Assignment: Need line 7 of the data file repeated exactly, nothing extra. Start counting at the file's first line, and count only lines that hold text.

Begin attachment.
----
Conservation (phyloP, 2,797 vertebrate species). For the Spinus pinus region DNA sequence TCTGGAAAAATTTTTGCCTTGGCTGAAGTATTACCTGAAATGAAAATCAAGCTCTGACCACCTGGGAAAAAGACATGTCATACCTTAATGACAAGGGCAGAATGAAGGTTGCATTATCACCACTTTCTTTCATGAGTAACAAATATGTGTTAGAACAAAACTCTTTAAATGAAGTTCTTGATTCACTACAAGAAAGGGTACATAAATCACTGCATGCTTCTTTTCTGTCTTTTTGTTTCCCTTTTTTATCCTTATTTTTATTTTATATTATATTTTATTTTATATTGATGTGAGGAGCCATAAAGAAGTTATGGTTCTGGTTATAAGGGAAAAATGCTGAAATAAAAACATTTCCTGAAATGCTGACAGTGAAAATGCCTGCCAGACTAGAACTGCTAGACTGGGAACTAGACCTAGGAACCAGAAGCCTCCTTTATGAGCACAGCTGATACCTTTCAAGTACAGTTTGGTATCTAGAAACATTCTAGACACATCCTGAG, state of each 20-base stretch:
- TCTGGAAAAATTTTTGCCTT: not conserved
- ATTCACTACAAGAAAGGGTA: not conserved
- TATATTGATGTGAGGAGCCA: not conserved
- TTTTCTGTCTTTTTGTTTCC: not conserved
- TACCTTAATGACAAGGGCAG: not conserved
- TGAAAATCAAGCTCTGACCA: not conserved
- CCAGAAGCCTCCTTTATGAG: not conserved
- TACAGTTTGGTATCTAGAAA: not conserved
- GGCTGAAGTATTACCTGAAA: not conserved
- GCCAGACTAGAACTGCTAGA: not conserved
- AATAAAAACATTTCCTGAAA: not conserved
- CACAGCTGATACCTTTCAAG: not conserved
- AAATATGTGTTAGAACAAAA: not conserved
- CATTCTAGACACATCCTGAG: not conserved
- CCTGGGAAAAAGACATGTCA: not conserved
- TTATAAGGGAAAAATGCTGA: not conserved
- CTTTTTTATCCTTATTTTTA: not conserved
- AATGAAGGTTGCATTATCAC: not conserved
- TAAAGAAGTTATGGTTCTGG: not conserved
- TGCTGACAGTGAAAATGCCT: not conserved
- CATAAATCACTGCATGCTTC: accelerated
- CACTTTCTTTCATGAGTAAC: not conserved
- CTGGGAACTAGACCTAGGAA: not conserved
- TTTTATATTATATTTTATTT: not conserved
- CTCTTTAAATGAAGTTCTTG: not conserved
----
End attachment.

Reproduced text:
- TGAAAATCAAGCTCTGACCA: not conserved